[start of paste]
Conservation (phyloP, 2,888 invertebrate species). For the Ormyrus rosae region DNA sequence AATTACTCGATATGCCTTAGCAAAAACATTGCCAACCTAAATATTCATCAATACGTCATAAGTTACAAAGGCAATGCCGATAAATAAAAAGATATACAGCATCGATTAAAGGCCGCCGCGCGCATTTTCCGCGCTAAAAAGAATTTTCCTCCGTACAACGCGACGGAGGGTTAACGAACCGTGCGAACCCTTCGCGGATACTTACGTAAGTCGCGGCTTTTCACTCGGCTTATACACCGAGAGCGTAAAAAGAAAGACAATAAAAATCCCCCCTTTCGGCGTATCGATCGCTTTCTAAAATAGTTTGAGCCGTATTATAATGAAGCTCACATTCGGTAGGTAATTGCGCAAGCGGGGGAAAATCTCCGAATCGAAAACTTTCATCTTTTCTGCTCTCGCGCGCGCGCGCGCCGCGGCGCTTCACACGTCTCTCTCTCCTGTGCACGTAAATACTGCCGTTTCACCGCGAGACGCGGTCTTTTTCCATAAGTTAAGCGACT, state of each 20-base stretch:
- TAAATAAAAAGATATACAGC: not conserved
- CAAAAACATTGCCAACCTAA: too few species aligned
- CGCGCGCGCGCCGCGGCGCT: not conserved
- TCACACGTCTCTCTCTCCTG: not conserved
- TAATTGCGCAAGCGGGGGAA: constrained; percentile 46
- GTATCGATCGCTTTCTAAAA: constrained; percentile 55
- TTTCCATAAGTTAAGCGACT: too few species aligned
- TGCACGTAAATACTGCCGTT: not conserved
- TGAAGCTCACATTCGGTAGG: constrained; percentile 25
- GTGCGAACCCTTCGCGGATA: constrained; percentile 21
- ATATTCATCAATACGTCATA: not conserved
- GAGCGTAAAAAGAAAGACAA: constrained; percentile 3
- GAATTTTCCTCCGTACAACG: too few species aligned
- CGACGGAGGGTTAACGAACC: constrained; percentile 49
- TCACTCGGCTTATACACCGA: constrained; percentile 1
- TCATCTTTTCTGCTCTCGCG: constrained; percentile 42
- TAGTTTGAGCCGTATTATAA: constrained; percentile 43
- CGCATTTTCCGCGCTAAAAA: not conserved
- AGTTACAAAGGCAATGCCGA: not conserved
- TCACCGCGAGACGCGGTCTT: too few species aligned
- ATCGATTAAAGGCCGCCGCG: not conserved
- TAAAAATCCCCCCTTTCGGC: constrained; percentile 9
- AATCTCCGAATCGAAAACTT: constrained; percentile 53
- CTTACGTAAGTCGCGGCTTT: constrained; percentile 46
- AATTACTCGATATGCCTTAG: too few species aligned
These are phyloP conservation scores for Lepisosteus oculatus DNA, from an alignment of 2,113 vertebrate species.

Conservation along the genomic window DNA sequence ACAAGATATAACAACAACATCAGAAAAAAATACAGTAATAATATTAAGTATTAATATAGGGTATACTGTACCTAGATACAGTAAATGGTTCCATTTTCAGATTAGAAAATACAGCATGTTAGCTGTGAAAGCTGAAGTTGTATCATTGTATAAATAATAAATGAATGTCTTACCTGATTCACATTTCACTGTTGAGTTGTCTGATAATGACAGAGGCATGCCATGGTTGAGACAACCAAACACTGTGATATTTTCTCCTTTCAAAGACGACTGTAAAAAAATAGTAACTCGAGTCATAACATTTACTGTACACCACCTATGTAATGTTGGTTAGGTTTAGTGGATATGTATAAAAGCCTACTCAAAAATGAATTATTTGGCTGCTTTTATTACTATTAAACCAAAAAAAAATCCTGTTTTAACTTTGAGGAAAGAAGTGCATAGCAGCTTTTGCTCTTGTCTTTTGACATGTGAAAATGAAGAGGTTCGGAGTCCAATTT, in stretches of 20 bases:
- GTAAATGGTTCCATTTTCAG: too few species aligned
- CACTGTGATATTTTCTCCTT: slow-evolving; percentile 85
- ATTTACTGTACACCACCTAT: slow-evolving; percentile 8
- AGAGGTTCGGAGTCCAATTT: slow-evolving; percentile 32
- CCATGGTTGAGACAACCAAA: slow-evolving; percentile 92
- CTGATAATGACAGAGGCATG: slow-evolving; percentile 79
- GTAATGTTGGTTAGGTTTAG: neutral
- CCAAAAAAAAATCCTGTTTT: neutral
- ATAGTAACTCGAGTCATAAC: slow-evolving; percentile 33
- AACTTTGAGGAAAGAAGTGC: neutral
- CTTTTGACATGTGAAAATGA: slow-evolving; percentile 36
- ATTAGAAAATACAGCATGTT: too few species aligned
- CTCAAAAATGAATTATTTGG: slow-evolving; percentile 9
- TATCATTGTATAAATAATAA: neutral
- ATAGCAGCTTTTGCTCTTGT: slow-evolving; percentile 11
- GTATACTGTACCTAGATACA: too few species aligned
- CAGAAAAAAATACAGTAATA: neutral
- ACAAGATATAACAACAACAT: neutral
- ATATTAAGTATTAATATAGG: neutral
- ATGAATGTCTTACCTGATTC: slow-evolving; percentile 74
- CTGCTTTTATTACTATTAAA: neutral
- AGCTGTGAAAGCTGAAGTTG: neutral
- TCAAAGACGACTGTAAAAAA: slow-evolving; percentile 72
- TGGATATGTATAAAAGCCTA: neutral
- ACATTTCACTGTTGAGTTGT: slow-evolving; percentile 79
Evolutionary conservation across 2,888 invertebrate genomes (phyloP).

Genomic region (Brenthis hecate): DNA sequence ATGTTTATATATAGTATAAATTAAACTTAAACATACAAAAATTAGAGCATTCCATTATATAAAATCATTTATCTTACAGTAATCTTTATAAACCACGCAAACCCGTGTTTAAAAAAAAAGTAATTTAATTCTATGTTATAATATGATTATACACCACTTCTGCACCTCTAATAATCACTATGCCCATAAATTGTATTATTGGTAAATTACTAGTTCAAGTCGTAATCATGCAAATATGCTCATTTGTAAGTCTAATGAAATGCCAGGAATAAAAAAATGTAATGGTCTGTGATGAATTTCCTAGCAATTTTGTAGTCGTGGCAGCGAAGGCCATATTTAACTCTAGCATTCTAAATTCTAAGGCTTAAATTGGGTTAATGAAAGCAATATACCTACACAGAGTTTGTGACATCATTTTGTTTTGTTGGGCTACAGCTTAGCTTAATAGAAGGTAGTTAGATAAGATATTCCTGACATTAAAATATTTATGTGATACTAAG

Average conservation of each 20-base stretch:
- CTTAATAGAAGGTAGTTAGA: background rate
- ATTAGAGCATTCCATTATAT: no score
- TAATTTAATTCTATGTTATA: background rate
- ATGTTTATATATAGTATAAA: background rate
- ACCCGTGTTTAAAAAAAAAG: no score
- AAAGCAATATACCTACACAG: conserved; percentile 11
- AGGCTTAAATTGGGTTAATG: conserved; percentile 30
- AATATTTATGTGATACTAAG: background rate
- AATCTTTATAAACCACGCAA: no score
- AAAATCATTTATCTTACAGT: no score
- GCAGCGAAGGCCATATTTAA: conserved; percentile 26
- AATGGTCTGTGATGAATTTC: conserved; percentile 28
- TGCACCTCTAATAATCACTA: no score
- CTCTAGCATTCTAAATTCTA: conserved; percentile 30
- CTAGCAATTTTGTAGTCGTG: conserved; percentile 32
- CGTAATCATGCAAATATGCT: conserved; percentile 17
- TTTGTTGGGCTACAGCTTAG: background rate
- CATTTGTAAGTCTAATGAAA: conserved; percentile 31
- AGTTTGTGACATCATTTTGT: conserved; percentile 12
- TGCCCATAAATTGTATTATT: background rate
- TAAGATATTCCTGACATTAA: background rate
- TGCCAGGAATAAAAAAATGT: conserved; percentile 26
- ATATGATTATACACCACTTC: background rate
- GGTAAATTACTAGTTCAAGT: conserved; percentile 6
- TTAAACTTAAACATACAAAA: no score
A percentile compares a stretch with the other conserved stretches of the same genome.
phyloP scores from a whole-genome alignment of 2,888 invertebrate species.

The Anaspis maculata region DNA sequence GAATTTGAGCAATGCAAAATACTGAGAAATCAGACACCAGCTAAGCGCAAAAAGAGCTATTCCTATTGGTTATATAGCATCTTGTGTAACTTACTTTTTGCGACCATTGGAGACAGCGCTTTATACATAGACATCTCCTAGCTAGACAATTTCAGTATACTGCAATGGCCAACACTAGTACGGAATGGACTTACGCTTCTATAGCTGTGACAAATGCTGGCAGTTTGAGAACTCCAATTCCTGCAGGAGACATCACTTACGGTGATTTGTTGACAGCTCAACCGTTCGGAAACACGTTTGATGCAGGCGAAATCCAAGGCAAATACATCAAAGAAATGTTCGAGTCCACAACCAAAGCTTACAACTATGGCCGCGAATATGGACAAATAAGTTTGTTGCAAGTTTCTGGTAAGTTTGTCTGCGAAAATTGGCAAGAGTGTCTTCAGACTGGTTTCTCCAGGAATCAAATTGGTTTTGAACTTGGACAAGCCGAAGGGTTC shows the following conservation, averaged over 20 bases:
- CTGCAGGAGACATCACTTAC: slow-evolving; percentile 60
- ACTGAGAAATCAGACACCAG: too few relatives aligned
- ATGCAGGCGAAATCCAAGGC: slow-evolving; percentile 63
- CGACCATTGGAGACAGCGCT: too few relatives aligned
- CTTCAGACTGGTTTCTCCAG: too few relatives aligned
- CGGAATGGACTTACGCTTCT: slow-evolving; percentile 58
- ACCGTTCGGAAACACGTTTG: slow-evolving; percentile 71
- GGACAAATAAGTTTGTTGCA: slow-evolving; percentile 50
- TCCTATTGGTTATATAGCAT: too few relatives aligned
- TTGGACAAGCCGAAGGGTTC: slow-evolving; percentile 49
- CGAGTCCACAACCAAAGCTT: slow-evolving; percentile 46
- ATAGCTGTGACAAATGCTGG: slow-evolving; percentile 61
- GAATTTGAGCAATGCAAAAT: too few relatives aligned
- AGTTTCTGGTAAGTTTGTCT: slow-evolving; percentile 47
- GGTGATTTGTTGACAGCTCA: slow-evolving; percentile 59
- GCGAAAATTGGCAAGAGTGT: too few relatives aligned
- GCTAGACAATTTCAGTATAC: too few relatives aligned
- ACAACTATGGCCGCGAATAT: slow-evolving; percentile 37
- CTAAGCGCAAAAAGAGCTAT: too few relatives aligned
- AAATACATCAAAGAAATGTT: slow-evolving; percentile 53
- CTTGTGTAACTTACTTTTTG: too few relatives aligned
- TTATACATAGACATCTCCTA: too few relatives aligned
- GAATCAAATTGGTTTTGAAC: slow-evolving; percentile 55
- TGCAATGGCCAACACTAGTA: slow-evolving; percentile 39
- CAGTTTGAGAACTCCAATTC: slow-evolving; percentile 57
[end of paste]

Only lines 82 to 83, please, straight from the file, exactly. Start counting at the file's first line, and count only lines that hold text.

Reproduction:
A percentile compares a stretch with the other conserved stretches of the same genome.
phyloP scores from a whole-genome alignment of 2,888 invertebrate species.